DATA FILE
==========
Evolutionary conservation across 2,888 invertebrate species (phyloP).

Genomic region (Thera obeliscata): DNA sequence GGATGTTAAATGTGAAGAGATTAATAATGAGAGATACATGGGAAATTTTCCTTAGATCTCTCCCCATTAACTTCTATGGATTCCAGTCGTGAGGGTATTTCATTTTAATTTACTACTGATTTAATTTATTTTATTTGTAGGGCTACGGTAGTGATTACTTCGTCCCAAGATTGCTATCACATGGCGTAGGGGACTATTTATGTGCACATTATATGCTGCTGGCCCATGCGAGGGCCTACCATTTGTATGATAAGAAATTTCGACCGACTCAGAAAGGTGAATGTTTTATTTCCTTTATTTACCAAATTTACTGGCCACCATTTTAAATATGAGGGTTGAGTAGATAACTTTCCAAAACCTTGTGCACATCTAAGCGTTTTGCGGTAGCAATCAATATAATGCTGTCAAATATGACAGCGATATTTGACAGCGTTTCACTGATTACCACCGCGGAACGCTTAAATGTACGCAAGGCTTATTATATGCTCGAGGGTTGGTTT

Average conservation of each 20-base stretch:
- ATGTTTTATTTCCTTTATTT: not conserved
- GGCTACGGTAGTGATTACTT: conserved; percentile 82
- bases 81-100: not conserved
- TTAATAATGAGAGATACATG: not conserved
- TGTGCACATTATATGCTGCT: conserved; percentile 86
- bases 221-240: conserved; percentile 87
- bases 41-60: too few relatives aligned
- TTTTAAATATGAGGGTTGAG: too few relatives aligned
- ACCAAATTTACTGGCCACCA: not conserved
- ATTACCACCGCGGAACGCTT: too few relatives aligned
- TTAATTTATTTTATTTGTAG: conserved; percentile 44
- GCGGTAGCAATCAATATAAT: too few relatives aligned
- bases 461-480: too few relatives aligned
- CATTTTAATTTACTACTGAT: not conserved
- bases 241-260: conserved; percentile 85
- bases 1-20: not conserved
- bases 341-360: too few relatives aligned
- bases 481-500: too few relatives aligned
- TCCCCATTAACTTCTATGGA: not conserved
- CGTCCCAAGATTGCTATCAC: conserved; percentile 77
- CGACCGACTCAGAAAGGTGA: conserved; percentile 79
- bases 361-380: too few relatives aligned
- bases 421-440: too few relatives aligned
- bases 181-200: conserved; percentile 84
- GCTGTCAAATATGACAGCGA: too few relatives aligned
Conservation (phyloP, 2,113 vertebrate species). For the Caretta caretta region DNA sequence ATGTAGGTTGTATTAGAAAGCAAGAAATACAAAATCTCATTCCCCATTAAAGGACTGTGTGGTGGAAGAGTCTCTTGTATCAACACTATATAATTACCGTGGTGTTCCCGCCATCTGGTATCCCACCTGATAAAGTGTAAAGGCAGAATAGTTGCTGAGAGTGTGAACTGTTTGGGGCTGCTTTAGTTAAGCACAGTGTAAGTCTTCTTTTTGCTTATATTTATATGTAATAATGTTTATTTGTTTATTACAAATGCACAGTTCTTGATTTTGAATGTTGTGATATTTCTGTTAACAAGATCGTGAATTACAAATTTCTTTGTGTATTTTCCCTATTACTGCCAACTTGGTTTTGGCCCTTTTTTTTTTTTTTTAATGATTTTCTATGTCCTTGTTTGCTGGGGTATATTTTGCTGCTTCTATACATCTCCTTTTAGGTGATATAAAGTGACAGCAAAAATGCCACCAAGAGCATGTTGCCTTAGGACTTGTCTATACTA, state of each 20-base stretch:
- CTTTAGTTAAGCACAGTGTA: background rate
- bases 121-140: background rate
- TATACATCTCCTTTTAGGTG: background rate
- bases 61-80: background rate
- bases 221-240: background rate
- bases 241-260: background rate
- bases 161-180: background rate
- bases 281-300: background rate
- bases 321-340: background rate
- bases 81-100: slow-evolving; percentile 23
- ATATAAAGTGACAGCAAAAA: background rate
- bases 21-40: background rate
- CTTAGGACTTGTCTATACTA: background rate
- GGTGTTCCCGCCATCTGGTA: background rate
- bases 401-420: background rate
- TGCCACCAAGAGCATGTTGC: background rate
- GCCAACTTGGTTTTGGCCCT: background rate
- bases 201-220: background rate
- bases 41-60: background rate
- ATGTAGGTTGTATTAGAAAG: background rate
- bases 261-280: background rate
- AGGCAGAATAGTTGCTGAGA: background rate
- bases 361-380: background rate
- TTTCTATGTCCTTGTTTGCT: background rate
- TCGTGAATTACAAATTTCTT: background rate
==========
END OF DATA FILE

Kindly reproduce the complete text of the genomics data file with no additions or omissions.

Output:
Evolutionary conservation across 2,888 invertebrate species (phyloP).

Genomic region (Thera obeliscata): DNA sequence GGATGTTAAATGTGAAGAGATTAATAATGAGAGATACATGGGAAATTTTCCTTAGATCTCTCCCCATTAACTTCTATGGATTCCAGTCGTGAGGGTATTTCATTTTAATTTACTACTGATTTAATTTATTTTATTTGTAGGGCTACGGTAGTGATTACTTCGTCCCAAGATTGCTATCACATGGCGTAGGGGACTATTTATGTGCACATTATATGCTGCTGGCCCATGCGAGGGCCTACCATTTGTATGATAAGAAATTTCGACCGACTCAGAAAGGTGAATGTTTTATTTCCTTTATTTACCAAATTTACTGGCCACCATTTTAAATATGAGGGTTGAGTAGATAACTTTCCAAAACCTTGTGCACATCTAAGCGTTTTGCGGTAGCAATCAATATAATGCTGTCAAATATGACAGCGATATTTGACAGCGTTTCACTGATTACCACCGCGGAACGCTTAAATGTACGCAAGGCTTATTATATGCTCGAGGGTTGGTTT

Average conservation of each 20-base stretch:
- ATGTTTTATTTCCTTTATTT: not conserved
- GGCTACGGTAGTGATTACTT: conserved; percentile 82
- bases 81-100: not conserved
- TTAATAATGAGAGATACATG: not conserved
- TGTGCACATTATATGCTGCT: conserved; percentile 86
- bases 221-240: conserved; percentile 87
- bases 41-60: too few relatives aligned
- TTTTAAATATGAGGGTTGAG: too few relatives aligned
- ACCAAATTTACTGGCCACCA: not conserved
- ATTACCACCGCGGAACGCTT: too few relatives aligned
- TTAATTTATTTTATTTGTAG: conserved; percentile 44
- GCGGTAGCAATCAATATAAT: too few relatives aligned
- bases 461-480: too few relatives aligned
- CATTTTAATTTACTACTGAT: not conserved
- bases 241-260: conserved; percentile 85
- bases 1-20: not conserved
- bases 341-360: too few relatives aligned
- bases 481-500: too few relatives aligned
- TCCCCATTAACTTCTATGGA: not conserved
- CGTCCCAAGATTGCTATCAC: conserved; percentile 77
- CGACCGACTCAGAAAGGTGA: conserved; percentile 79
- bases 361-380: too few relatives aligned
- bases 421-440: too few relatives aligned
- bases 181-200: conserved; percentile 84
- GCTGTCAAATATGACAGCGA: too few relatives aligned
Conservation (phyloP, 2,113 vertebrate species). For the Caretta caretta region DNA sequence ATGTAGGTTGTATTAGAAAGCAAGAAATACAAAATCTCATTCCCCATTAAAGGACTGTGTGGTGGAAGAGTCTCTTGTATCAACACTATATAATTACCGTGGTGTTCCCGCCATCTGGTATCCCACCTGATAAAGTGTAAAGGCAGAATAGTTGCTGAGAGTGTGAACTGTTTGGGGCTGCTTTAGTTAAGCACAGTGTAAGTCTTCTTTTTGCTTATATTTATATGTAATAATGTTTATTTGTTTATTACAAATGCACAGTTCTTGATTTTGAATGTTGTGATATTTCTGTTAACAAGATCGTGAATTACAAATTTCTTTGTGTATTTTCCCTATTACTGCCAACTTGGTTTTGGCCCTTTTTTTTTTTTTTTAATGATTTTCTATGTCCTTGTTTGCTGGGGTATATTTTGCTGCTTCTATACATCTCCTTTTAGGTGATATAAAGTGACAGCAAAAATGCCACCAAGAGCATGTTGCCTTAGGACTTGTCTATACTA, state of each 20-base stretch:
- CTTTAGTTAAGCACAGTGTA: background rate
- bases 121-140: background rate
- TATACATCTCCTTTTAGGTG: background rate
- bases 61-80: background rate
- bases 221-240: background rate
- bases 241-260: background rate
- bases 161-180: background rate
- bases 281-300: background rate
- bases 321-340: background rate
- bases 81-100: slow-evolving; percentile 23
- ATATAAAGTGACAGCAAAAA: background rate
- bases 21-40: background rate
- CTTAGGACTTGTCTATACTA: background rate
- GGTGTTCCCGCCATCTGGTA: background rate
- bases 401-420: background rate
- TGCCACCAAGAGCATGTTGC: background rate
- GCCAACTTGGTTTTGGCCCT: background rate
- bases 201-220: background rate
- bases 41-60: background rate
- ATGTAGGTTGTATTAGAAAG: background rate
- bases 261-280: background rate
- AGGCAGAATAGTTGCTGAGA: background rate
- bases 361-380: background rate
- TTTCTATGTCCTTGTTTGCT: background rate
- TCGTGAATTACAAATTTCTT: background rate